Friday, Oct. 23 (Netflix)
Season Premiere: Remember “Hemlock Grove”? It was “American Horror Story” Does “Twin Peaks” before “American Horror Story” started doing “Twin Peaks” (seriously, “Hotel,” stop), with a dash of “Twilight” for the kiddies. The Eli Roth-produced series debuted with a bloody splash in 2013, helping Netflix crash the Emmys party for the first time (along with “House of Cards” and “Arrested Development”), but then quietly slinked off into the night. Season 2 righted the storytelling and structure problems — as in, there was little of either — while Season 3 promises to go out with a gloriously gruesome, VFX-fueled bang that finally exposes all the supernatural secrets of the small town of Hemlock Grove.
Series Debut: If you’re still asking “Why isn’t this on The CW?” remember that CBS is a co-owner, and “Supergirl” could easily end up there anyway if she doesn’t hit “Limitless” ratings numbers. Creator/producer Greg Berlanti’s take on Kara Zor-El (aka, adopted earthling Alex, played by Melissa Benoist) is more in line with his bright, zippy “The Flash” than his dark, broody “Arrow.” At times, “Supergirl” comes across like a romantic comedy with an absentee boyfriend (Superman is referenced but will never appear here). But, once you get past the comic-lore exposition and Calista Flockhart’s over-the-top “Devil Wears Prada” tribute act as Alex’s media-magnate boss, Supergirl proves herself in action to be as tough as she is enthusiastic about living up to her cousin’s legend. “Supergirl” should be a hit — but, again, there’s always The CW.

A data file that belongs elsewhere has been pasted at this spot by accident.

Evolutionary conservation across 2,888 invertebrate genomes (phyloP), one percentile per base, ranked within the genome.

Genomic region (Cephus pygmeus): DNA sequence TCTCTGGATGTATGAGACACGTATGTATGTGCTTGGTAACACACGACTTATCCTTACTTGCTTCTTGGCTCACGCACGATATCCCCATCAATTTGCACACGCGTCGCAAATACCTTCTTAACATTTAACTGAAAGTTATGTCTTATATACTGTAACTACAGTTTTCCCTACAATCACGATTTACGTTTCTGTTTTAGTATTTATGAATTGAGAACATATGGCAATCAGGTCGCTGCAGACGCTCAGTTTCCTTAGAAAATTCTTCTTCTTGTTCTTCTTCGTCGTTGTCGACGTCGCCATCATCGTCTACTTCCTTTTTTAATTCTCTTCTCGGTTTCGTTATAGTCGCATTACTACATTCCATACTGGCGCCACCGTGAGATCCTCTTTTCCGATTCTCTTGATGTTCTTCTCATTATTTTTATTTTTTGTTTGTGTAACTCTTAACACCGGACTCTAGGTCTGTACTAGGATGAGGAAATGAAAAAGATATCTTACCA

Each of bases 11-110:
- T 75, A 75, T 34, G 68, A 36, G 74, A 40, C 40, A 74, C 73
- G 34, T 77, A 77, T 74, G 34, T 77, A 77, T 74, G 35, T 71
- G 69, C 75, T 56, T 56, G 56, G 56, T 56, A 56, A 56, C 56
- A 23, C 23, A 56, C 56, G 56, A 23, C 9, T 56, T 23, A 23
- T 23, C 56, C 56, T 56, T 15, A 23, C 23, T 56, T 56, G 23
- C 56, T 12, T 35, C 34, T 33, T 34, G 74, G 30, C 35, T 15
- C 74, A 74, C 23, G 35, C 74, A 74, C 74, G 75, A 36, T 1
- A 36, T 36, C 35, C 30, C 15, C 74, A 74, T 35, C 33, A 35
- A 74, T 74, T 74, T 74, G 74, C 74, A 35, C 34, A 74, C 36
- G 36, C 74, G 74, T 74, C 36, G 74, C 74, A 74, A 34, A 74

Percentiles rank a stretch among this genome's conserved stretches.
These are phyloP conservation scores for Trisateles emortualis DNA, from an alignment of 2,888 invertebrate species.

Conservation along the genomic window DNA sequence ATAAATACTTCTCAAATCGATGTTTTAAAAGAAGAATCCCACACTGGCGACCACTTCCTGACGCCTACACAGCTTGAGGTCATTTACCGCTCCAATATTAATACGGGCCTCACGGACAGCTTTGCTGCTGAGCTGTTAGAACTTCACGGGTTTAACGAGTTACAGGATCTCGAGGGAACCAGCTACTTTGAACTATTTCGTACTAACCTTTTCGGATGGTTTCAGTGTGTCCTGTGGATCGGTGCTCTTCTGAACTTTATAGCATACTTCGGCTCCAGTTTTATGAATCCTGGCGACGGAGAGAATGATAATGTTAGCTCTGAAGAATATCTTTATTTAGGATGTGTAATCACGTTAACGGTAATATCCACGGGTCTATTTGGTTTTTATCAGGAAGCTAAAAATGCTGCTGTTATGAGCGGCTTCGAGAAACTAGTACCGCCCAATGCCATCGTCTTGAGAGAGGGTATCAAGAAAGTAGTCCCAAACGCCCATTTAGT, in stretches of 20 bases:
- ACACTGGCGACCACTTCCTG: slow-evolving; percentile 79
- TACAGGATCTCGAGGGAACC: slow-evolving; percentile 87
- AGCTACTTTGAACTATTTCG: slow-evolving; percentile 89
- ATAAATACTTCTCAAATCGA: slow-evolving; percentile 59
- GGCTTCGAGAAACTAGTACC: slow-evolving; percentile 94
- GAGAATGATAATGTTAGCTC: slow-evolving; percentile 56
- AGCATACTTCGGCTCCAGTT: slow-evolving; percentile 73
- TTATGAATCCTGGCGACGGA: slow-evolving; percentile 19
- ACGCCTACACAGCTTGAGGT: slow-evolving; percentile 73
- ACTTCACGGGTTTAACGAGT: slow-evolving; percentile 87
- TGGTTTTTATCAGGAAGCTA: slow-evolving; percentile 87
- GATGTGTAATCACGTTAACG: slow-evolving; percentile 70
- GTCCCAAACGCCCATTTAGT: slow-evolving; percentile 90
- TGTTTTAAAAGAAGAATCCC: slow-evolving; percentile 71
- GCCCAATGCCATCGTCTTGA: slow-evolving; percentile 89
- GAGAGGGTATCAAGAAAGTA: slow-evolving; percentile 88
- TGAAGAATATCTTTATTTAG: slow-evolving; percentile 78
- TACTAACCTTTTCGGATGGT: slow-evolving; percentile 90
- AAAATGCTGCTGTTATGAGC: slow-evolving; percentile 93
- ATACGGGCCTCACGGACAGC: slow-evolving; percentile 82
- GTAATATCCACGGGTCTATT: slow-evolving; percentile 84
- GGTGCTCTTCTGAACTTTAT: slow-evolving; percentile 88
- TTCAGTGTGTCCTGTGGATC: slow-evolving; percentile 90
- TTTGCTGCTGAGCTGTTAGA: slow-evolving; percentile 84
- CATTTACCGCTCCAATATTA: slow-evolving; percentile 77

“Follow the Rules”
Monday, Oct. 26 (MTV)
Series Debut: What’s going on at MTV? The Forgotten Music Star and His Wacky Family Reality Show® setup is at least a decade past its expiration date, but here’s Ja Rule (he was an early-2000s rapper who co-starred in the Steven Segal tour de force “Half Past Dead”) dispensing questionable parenting advice like “Son, women make no sense” (OK, maybe he has some insights). If this regression to MTV tropes of the past continues, I demand to see the returns of “Headbanger’s Ball,” “The Grind,” “Singled Out” and “Total Request Live With Jesse Camp” before next summer.
Tuesday, Oct. 27 (ABC)
Series Debut: A serial killer (Ed Westwick) is murdering big-haired women on the early-’80s Sunset Strip while the spandex-metal blares and the neon glares — sounds like an exciting show, right? Maybe for Cinemax. On ABC, “Wicked City” feels like a sanitized version of, if not something better, at least something more sensationalized (which is preferable to boring, admit it). It’s not the cast’s fault: Westwick, Erika Christensen (as his equally sociopathic girlfriend), Jeremy Sisto (as a cop working the case) and Taissa Farmiga (as a reporter following the case) are expectedly excellent, but the faux sleaze and half-assed period set dressing is distracting — if I wanted to see a cheap-wigged “band” badly lip-sync the hair-metal hits, I’d hit ’80s Night at the bar. CV
Bill Frost writes about television for Salt Lake City Weekly, talks about it on the TV Tan Podcast, and tweets about it at @Bill_Frost.